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Julius Robert von MayerZoomA-Z


25. November 1814 in Heilbronn (Württemberg, Germany)
20. März 1878 in Germany

In June of 1841, he completed his first scientific paper entitled, "On the Quantitative and Qualitative Determination of Forces." It was largely ignored by other professionals in the area. Then, Mayer became interested in the area of heat and its motion. He presented a value in numerical terms for the mechanical equivalent of heat. He also was the first person to describe the vital chemical process now referred to as oxidation as the primary source of energy for any living creature. Since he was not taken seriously at the time, his achievements were overlooked and his well-deserved credit was given to James Joule. Mayer almost committed suicide after he discovered this fact. He spent some time in mental institutions to recover from this and the loss of some of his children. Several of his papers were published due to the advanced nature of the physics and chemistry. He was awarded an honorary doctorate in 1859 by the philosophical faculty at the University of Tubingen. His overlooked work was revived in 1862 by fellow physicist John Tyndall in a lecture at the London Royal Institution. In July of 1867, Mayer published "Die Mechanik der Warme." This publication dealt with the mechanics of heat and its motion. In November of 1867, Mayer was awarded personal nobility (von Mayer) which is the German equivalent of a British knighthood.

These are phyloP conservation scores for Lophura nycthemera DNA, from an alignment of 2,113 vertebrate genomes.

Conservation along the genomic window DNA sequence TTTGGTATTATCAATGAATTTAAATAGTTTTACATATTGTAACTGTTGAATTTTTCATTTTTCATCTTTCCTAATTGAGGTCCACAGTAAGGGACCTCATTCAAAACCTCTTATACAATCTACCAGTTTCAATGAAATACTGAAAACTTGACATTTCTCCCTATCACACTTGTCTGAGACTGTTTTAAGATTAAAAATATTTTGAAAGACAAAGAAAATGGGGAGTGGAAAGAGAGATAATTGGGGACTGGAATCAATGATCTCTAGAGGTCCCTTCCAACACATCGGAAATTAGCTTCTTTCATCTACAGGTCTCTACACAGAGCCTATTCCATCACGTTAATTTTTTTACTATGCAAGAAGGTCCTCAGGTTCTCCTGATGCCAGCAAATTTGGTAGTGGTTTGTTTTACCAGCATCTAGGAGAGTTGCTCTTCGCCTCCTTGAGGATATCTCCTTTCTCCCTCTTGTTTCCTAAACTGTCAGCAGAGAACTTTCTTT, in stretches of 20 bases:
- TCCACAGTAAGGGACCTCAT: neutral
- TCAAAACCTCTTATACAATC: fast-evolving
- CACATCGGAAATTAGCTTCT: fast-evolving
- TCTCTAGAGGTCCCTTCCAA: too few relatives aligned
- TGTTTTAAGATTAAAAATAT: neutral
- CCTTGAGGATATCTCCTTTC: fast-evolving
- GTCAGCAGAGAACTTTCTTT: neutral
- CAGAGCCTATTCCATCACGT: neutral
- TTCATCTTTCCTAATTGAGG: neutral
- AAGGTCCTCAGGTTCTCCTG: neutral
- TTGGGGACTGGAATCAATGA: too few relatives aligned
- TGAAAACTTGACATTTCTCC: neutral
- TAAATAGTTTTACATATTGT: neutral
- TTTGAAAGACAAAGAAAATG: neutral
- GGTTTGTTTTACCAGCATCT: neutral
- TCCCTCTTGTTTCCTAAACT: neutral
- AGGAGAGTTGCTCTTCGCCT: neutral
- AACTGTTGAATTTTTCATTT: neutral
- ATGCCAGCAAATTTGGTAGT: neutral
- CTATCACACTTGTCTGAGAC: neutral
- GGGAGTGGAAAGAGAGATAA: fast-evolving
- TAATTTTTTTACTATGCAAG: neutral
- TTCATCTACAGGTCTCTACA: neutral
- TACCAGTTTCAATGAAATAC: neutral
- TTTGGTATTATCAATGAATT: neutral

Mayer was the first person to develop the law of the conservation of energy. This is one of the most significant achievements in the history of physics because this fundamental yet necessary concept forms the backbone of modern day physics. The law of the conservation of energy basically states that it is a requirement that the total mechanical energy of a system remain constant in any isolated system of objects that interact with each other only by way of forces that are conservative. Again, Mayer did not envision relativity nor its theories, but his pioneering work helped to lay the foundation of modern physics which aided in the conception and development of relativity (Bennett, Founding Fathers).


1814Geboren am 25. November in Heilbronn (Württemberg, Germany)
1832Eberhard-Karls University where he studied medicine.
1841Prcaticed medicine in Heilbronn.
1878Gestorben am 20. März in Germany